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Document Type

Thesis - University Access Only

Award Date

1994

Degree Name

Master of Science (MS)

Department

Graduate Nursing

First Advisor

Margaret Hegge

Keywords

identification of abused women, nurse and patient

Abstract

A study of Registered Nurses, in Northwest Iowa rural hospitals was conducted to identify knowledge level of nurses regarding battered women. There was N= 229, or a 68.7% response rate, of usable questionnaires obtained. Factors analyzed were 1) a nurse's general knowledge level of battered women, 2) nurse's perception of capability of identifying a battered woman, 3) a nurse's perception of capability of intervening with a battered woman, 4) the relationship between knowledge of myths, assessment, intervention, and general knowledge of battered women related to perceived ability to identify and perceived ability to intervene, 5) the number of years in nursing and the nurses age related to perceived ability to identify and perceived ability to intervene, 6) the most important information nurses identified a need to know regarding battered women, 7) the number of battered women identified by nurses related to perceived ability to identify and perceived ability to intervene, and 8) the number of battered women identified by nurses related to the mean scores' regarding myths, assessment, intervention, and general knowledge of battered women.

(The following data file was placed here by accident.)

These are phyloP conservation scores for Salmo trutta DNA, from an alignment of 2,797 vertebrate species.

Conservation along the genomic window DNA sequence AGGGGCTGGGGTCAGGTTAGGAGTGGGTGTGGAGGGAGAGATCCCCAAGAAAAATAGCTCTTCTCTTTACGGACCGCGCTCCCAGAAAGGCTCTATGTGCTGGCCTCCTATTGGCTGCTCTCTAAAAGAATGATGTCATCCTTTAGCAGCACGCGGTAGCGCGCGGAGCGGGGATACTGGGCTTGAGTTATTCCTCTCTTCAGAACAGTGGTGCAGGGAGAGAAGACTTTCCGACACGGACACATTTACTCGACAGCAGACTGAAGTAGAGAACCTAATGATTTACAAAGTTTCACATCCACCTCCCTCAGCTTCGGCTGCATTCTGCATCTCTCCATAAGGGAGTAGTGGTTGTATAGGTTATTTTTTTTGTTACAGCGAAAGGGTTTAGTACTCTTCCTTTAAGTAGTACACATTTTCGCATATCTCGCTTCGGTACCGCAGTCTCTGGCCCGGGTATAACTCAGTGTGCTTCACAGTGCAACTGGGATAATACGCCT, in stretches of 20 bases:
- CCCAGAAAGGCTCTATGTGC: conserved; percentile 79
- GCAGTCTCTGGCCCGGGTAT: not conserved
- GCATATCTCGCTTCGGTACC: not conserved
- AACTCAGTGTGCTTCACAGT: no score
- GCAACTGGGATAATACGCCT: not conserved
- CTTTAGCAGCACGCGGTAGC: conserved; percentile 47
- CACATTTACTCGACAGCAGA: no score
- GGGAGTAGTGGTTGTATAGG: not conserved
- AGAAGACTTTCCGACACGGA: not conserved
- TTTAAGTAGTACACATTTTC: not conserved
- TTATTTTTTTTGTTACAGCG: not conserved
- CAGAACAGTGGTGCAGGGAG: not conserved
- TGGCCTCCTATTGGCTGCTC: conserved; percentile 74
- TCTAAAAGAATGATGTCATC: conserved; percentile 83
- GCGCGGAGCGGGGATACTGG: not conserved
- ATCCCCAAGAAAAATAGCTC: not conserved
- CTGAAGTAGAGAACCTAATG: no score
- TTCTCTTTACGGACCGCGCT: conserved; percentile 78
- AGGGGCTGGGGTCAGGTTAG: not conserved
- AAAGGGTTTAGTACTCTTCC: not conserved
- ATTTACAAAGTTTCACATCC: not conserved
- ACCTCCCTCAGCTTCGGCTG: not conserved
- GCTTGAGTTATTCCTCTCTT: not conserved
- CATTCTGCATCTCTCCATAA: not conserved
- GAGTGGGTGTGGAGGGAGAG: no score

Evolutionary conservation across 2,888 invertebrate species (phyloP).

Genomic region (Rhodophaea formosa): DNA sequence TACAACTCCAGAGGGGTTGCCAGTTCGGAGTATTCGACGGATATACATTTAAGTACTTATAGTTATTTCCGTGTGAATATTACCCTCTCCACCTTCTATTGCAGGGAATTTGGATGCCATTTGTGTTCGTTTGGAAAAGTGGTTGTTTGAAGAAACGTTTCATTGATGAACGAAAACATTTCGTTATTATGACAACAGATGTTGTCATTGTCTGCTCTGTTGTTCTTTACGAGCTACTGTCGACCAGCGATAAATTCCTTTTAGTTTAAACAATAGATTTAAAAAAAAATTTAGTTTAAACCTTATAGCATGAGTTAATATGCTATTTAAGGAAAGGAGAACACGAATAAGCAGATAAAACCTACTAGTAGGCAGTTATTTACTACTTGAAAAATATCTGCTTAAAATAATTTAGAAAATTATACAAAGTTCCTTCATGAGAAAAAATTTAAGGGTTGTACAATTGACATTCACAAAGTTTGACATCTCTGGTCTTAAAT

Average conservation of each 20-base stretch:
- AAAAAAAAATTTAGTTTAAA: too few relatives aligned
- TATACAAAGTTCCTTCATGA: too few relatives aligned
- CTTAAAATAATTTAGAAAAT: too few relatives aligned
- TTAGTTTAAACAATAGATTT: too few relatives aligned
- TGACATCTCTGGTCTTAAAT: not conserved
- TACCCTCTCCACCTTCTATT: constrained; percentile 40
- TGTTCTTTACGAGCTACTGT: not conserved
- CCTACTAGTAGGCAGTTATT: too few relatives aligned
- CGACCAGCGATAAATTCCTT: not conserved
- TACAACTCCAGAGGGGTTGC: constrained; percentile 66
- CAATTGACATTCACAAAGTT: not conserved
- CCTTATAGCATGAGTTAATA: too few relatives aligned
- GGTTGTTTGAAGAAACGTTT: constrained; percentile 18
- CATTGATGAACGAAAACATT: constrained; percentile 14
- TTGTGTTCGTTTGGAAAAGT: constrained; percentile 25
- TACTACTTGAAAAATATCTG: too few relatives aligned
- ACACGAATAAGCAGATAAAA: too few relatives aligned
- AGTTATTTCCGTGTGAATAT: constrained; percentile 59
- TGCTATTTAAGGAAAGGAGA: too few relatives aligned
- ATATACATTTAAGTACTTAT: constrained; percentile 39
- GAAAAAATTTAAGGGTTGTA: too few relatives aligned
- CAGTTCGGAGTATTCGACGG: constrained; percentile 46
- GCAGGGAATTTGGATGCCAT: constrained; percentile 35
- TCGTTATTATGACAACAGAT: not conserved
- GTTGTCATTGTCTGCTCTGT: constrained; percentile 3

Statistical analysis demonstrated that nurses as a whole were low in their awareness of battered women with a mean score on the questionnaire of 57.7%. There was no significant relationship between a nurses age or years in nursing and perceived ability to identify a battered woman or intervene with a battered woman. The areas most frequently identified by nurses as important to know about battered women were in the assessment and intervention categories. There was a significant relationship between the mean scores on myths, assessment, intervention, and knowledge of battered women and perceived capability to intervene. There was also significance found between mean scores on assessment and intervention questions and perceived ability to identify. Significance was found between the number of battered women identified and the mean scores of myths, assessment, intervention, and knowledge, and the number of battered women identified and the perceived capability to identify battered women, and intervene with battered women. This study then showed that a nurse's perceived ability to identify and intervene will increase, and the number of battered women identified by nurses will increase with education on battered women for nurses.

Library of Congress Subject Headings

Abused women -- Identification
Nurse and patient

Format

application/pdf

Number of Pages

88

Publisher

South Dakota State University

Rights

Copyright © 1994 Barbara Condon. All rights reserved

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